Earlier today, the Royal Swedish Academy of Sciences awarded the 2022 Nobel Prize in Chemistry to Carolyn Bertozzi, Morten Meldal and K. Barry Sharpless “for the development of click chemistry and bioorthogonal chemistry”.
The announcement marked the end of science prizes awarded during Nobel Prize week, as Svante Pääbo received the 2022 Nobel Prize in Physiology on Monday and Alain Aspect, John F. Clauser and Anton Zeilinger received the 2022 Nobel Prize in Physics on Tuesday. The Nobel Prize for Literature and Peace will be awarded on Thursday and Friday.
Since the birth of modern chemistry, scientists have looked to nature for clues. Mimicking the molecular structures of plants, microorganisms, and animals has played an important role in pharmaceutical research, particularly in the development of antibiotics. However, mimicking natural molecules is time-consuming, challenging, expensive, and leads to undesirable by-products. For example, it took six years of chemical development to find a way to mass-produce the nature-inspired molecule behind the powerful antibiotic meropenem.
It was here that Sharpless entered the then-unnamed click-chemistry scene. In 2001—the same year he received his first Nobel Prize in chemistry—he wrote a journal article arguing for a new, more minimalistic approach to chemistry.
Sharpless is now only the second person to win the Nobel Prize in Chemistry twice, having previously received the award for his work on chirally catalyzed oxidation reactions. Now he’s being recognized for developing the concept of click chemistry, a form of simple and reliable chemistry that makes reactions happen quickly and avoids unwanted by-products.
Instead of trying to get reluctant carbon atoms to react with each other, Sharpless encouraged his colleagues to start with smaller molecules that already had a full carbon skeleton. These simple molecules could then be linked together by bridges made of nitrogen atoms or oxygen atoms, which are easier to control. When chemists choose simple reactions—where there is a strong intrinsic drive for binding the molecules—they avoid many of the side reactions with minimal loss of material. By combining simple chemical building blocks, an almost infinite variety of molecules can be created. Sharpless believed that click chemistry could create pharmaceuticals that were just as functional as those found in nature—and easily manufactured on an industrial scale.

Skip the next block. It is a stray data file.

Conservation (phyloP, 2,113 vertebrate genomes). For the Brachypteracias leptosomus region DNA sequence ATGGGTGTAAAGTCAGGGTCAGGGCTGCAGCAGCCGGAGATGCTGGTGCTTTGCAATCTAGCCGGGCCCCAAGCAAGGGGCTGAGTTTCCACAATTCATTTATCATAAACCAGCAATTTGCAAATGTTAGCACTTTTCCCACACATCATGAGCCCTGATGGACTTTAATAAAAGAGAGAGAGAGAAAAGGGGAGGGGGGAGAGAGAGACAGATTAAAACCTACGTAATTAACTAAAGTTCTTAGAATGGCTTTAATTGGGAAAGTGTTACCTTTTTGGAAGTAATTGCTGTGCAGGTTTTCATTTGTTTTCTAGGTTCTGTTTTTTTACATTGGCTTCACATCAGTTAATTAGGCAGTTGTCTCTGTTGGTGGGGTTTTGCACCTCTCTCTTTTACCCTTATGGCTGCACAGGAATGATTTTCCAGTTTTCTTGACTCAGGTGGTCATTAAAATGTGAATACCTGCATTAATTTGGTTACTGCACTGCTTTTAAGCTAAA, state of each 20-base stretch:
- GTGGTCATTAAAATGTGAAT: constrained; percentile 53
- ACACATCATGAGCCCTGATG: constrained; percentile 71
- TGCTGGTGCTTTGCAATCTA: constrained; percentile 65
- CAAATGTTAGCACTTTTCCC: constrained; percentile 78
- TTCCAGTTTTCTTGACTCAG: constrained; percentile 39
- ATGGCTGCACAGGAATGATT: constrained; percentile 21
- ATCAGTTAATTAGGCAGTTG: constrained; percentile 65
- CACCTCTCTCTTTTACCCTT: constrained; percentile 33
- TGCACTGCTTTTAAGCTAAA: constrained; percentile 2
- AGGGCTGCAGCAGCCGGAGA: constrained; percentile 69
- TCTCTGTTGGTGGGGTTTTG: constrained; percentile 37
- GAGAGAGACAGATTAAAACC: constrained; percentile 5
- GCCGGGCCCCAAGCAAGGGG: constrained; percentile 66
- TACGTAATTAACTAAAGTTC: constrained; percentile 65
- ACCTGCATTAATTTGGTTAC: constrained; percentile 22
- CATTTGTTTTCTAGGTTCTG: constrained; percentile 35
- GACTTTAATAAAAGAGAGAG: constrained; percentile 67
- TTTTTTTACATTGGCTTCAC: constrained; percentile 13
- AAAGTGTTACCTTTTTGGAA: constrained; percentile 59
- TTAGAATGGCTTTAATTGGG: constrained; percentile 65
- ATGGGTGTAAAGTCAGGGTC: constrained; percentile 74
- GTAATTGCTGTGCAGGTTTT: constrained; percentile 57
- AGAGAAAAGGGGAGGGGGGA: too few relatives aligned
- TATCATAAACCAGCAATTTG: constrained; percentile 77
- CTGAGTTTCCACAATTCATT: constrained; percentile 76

In the same year, Morten Meldal presented today’s crown jewel in click chemistry: the copper-catalyzed azide-alkyne cycloaddition. While working on a routine reaction to react an alkyne with an acyl halide, Meldal noticed something that was clearly not routine—the alkyne had reacted with the wrong end of the acyl halide molecule. At the other end was a chemical group called azide. Together with the alkyne, the azide formed a ring structure, a triazole. Because triazoles are sought-after chemical building blocks, researchers had previously attempted to make them from alkynes and azides, but this resulted in undesirable by-products. Meldal realized that the copper ions had steered the reaction so that, in principle, only one substance was formed.
Curiously, Sharpless also published work on the copper-catalyzed reaction between azides and alkynes at the same time, showing that the reaction works and is reliable in water. Today, the efficient chemical reaction is widely used—particularly in the development of drugs, for the mapping of DNA, and for the manufacture of more useful materials.